Great post! Gender plays such a significant role in reading fairy tales, and Disney, in spite of a “modern” retelling, perpetuates these roles. While most of the princesses (generally considered to be the “heroines” of a role) are passive and demure, the villainesses, against whom we are meant to cheer, often show feminist qualities like ambition, intelligence and autonomy. While certainly problematic to only incorporate passive portrayals of women, it is perhaps even more detrimental to show women as either incapable or evil.

    One of the ways most interesting to me that Disney conveys this dichotomy is with the wardrobe they draw for the women in their films. While the princesses are typically shows in both feminine color and silhouette, the villainesses wear masculine shapes and wear those colors that indicate power and darkness. Take, for example, Sleeping Beauty and Malificent – while Aurora wears a pale pink gown, Malificent is in a rich, dark purple (one that typically indicates royalty), with artificial shoulder “spikes” and plenty of black. Aurora’s image is one of sweetness and girlhood, where the Queen is powerful. In this way, without ever explicitly stating the difference, Disney portrays one as evil and one as innocent.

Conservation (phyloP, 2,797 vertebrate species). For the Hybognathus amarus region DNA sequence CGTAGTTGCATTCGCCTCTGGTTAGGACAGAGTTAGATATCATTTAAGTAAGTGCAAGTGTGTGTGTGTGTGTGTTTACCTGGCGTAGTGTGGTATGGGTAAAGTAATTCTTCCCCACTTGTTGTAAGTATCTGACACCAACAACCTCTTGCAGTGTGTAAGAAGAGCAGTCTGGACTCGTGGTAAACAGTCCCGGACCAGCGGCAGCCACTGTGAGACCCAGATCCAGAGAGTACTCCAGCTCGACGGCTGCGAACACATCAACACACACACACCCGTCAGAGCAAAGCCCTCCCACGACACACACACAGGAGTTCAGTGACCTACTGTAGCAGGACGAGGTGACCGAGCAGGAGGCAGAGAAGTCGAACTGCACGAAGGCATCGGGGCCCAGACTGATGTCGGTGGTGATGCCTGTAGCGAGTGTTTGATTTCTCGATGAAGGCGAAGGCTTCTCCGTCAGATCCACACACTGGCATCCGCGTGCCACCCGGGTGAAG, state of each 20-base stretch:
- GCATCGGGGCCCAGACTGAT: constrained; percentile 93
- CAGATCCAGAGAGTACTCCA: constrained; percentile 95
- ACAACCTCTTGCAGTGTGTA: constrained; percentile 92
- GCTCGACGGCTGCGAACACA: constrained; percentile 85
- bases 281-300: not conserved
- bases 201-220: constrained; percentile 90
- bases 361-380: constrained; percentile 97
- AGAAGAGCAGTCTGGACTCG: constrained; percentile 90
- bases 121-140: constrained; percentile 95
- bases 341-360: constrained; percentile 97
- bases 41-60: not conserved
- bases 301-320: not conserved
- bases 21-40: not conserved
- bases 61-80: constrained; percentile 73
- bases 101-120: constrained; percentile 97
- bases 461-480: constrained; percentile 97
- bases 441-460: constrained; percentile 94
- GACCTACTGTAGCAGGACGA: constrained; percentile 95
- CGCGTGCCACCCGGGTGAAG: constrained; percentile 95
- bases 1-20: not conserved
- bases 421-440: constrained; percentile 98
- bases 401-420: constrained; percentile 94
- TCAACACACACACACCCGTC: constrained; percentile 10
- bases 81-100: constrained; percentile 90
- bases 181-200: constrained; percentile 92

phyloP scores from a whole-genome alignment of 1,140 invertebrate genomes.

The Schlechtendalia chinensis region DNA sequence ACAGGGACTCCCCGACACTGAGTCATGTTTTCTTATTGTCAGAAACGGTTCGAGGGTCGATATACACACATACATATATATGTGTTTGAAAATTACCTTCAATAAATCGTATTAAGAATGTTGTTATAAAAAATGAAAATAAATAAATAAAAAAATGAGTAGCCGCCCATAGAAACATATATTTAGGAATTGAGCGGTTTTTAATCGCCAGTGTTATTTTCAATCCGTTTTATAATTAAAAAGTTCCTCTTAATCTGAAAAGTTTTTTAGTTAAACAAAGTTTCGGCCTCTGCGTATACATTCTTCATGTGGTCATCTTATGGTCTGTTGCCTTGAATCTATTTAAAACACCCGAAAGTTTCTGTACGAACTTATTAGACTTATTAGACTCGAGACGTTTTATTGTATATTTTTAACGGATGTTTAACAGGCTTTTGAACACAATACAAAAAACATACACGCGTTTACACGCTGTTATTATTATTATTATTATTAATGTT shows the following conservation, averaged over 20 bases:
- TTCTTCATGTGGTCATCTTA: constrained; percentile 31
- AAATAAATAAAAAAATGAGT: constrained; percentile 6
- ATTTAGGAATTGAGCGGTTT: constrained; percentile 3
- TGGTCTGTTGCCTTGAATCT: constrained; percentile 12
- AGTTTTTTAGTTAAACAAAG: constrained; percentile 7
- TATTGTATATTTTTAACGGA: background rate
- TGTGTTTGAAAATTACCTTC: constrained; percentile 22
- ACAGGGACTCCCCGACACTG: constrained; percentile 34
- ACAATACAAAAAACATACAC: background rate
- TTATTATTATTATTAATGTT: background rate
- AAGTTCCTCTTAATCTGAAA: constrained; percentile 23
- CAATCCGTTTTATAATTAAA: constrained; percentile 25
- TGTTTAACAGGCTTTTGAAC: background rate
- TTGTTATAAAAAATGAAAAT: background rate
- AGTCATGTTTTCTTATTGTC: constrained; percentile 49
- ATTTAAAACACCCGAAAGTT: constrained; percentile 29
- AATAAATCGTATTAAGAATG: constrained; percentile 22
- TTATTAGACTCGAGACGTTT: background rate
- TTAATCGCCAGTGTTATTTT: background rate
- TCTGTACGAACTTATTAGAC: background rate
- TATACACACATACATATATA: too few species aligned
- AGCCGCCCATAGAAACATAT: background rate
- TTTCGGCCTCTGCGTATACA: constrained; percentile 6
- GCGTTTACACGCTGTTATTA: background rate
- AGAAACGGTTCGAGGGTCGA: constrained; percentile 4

While this utilization of colors is certainly not unique to Disney, it is problematic again in its failure to recognize that the two concepts are not mutually exclusive; that is to say, a princess may be, at once, innocent and capable.

    This trend has been somewhat reversed in recent films; in “Tangled”, for example, Rapunzel wears purple and is very much in charge of her own fate. Similarly, Mulan is a character for whom the terms “powerless” and “demure” simple do not apply. However, even these seemingly empowered princesses still rely on the approval and companionship of men – so perhaps Disney still has a while to go.